We have recently uploaded the Weather Station demo showing some of Telerik controls for Silverlight in a great rich context. Following Kalin’s blog post announcing the main features, this one is to provide some notes on the technical side of the matter.

Here is a list of the main features:

  1. Find client’s location upon startup and retrieve weather information if available.
  2. Store current locations and favorite ones in the local storage for proper loading on next startup of the application.
  3. Use two formats for weather values - Celsius and Fahrenheit.
  4. Search for custom location.
  5. Display brief location information (on smaller zoom levels) as well as detailed view when zoomed-in to the largest level.

Find client’s location upon startup and retrieve weather information if available

It is based on the IP address of the client requesting the data. This is how to get it from the WCF service (WeatherService.svc.cs):

OperationContext context = OperationContext.Current;
MessageProperties messageProperties = context.IncomingMessageProperties;
RemoteEndpointMessageProperty endpointProperty = messageProperties[RemoteEndpointMessageProperty.Name] as RemoteEndpointMessageProperty;
String ipAddress = endpointProperty.Address;

Then, all that is needed is to query a the web service for the geo-location which corresponds to this IP address. Once you have it, you can make requests for weather, coordinates, etc.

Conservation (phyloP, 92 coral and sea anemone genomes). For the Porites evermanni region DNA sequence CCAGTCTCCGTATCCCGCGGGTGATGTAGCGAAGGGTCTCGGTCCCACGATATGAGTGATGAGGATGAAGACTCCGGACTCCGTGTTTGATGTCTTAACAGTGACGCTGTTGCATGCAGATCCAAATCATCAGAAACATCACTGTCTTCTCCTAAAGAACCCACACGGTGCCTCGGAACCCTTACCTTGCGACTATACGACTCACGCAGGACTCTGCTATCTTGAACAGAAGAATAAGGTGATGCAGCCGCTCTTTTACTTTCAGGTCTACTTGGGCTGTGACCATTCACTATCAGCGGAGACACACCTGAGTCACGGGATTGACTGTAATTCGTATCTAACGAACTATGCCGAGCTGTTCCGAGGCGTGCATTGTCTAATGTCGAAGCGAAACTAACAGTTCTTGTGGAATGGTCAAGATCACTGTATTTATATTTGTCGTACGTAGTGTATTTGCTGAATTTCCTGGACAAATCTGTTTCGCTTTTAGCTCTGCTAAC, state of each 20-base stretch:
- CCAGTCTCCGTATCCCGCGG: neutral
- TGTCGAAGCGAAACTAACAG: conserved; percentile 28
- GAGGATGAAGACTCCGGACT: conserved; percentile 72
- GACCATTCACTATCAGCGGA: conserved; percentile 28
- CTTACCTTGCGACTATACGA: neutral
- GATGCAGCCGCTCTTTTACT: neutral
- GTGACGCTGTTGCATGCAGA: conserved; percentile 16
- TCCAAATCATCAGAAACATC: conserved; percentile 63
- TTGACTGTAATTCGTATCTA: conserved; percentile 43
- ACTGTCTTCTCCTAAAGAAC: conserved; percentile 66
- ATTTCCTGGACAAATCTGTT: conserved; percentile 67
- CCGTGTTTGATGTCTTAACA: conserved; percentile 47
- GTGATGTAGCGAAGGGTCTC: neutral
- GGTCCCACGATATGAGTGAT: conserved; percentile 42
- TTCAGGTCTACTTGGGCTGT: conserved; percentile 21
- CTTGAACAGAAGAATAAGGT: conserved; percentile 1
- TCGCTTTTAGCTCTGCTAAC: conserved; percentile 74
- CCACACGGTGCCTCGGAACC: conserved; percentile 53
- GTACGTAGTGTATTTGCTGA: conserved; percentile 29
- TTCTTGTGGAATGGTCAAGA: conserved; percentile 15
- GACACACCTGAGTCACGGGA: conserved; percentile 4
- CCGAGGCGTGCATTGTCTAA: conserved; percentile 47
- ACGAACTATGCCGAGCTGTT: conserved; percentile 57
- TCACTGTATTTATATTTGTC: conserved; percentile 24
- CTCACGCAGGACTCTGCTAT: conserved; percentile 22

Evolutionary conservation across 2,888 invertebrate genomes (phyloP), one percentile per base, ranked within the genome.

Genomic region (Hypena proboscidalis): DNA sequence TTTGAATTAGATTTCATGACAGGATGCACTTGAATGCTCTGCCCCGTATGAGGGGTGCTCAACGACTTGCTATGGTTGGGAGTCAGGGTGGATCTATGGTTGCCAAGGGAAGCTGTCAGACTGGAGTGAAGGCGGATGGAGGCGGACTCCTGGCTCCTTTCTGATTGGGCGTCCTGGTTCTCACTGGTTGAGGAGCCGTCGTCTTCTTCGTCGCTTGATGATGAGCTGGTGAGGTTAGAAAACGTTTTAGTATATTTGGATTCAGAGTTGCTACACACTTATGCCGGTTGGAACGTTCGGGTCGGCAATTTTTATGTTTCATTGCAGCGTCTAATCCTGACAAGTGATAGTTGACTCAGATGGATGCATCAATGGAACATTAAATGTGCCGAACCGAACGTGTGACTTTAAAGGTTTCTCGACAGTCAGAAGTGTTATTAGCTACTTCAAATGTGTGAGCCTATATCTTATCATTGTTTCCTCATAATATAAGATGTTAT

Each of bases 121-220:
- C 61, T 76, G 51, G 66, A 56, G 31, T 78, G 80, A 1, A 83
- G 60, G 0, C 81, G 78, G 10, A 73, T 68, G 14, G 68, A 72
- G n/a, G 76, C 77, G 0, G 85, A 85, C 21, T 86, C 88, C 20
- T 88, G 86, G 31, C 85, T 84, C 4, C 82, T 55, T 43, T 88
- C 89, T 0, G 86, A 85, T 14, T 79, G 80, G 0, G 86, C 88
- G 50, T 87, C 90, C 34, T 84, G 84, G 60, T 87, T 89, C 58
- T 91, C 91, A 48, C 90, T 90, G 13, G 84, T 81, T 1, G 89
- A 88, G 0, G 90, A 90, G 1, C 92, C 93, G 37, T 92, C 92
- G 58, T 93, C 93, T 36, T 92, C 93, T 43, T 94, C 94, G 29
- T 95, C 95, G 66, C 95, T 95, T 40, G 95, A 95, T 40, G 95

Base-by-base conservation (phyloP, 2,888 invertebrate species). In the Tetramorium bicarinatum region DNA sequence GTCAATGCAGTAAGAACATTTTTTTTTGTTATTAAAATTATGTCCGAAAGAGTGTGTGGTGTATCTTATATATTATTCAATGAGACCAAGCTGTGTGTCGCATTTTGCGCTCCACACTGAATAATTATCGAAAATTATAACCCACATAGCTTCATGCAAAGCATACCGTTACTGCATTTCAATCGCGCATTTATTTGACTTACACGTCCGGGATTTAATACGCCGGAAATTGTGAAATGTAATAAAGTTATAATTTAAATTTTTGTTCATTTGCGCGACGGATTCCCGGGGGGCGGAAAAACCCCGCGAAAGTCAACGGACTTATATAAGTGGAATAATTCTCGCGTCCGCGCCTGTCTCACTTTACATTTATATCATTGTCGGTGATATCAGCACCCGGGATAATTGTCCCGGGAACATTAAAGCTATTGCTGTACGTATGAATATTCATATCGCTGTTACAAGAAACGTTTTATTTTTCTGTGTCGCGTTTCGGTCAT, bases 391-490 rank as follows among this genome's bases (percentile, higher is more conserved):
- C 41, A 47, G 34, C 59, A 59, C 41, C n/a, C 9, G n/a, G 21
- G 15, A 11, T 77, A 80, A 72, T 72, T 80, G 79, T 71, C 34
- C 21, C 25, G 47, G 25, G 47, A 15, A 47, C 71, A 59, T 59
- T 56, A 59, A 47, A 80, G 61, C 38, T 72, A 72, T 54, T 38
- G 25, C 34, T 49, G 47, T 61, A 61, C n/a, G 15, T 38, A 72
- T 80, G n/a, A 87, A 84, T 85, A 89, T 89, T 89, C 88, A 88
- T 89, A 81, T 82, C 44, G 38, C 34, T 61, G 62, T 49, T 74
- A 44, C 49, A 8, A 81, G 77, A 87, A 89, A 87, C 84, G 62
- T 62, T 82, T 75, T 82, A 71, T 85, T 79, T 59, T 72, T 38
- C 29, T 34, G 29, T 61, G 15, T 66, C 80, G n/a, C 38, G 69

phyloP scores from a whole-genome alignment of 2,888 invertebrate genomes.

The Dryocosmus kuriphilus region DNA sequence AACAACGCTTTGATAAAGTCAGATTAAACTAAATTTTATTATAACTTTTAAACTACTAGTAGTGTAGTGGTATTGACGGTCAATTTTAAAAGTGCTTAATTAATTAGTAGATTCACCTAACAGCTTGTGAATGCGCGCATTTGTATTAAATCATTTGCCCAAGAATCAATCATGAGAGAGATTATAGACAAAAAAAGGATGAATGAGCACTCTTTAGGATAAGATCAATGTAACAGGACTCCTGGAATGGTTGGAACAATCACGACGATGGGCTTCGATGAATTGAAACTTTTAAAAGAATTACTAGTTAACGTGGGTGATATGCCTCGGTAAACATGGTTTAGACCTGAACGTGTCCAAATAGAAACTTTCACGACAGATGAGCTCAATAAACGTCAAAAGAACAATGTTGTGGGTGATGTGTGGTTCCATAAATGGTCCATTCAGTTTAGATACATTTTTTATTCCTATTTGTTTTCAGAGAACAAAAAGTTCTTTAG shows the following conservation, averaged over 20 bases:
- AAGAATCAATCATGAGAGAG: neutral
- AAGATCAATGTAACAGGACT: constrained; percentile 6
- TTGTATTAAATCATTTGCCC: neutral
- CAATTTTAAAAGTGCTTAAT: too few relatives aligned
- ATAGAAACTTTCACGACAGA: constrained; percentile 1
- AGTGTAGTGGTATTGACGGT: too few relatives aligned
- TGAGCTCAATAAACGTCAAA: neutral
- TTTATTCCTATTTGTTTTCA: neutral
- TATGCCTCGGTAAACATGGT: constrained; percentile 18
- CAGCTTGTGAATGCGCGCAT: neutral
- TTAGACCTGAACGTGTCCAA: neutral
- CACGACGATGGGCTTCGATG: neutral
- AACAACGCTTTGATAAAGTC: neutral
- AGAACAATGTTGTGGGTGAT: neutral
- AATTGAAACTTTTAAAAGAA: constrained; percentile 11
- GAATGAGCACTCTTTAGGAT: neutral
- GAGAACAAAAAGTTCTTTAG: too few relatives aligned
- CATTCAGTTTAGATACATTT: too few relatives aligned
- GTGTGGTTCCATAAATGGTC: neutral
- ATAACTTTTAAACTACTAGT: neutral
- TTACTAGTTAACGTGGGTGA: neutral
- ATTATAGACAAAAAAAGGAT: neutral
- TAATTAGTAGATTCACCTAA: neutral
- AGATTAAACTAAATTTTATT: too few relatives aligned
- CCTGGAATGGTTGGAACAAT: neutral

Store current locations and favorite ones in the local storage for proper loading on next startup of the application

What we did is basically store the locations’ names in a text format (separated by ”;”) in the Silverlight’s IsolatedStorage. The code for accessing it resides in the IsolatedStorageHelper class, and its consumption is as simple as:

Get all locations and favorites upon initial load:
string defaultsString = IsolatedStorageHelper.GetDefaults();
string favouritesString = IsolatedStorageHelper.GetFavourites();

…and we call the following method as soon as we want to store the default and favorite locations:
internal void SaveDataState()
    string[] defaults = this.weatherInfoCache.Select(f => f.LocationInfo.FullName).ToArray<string>();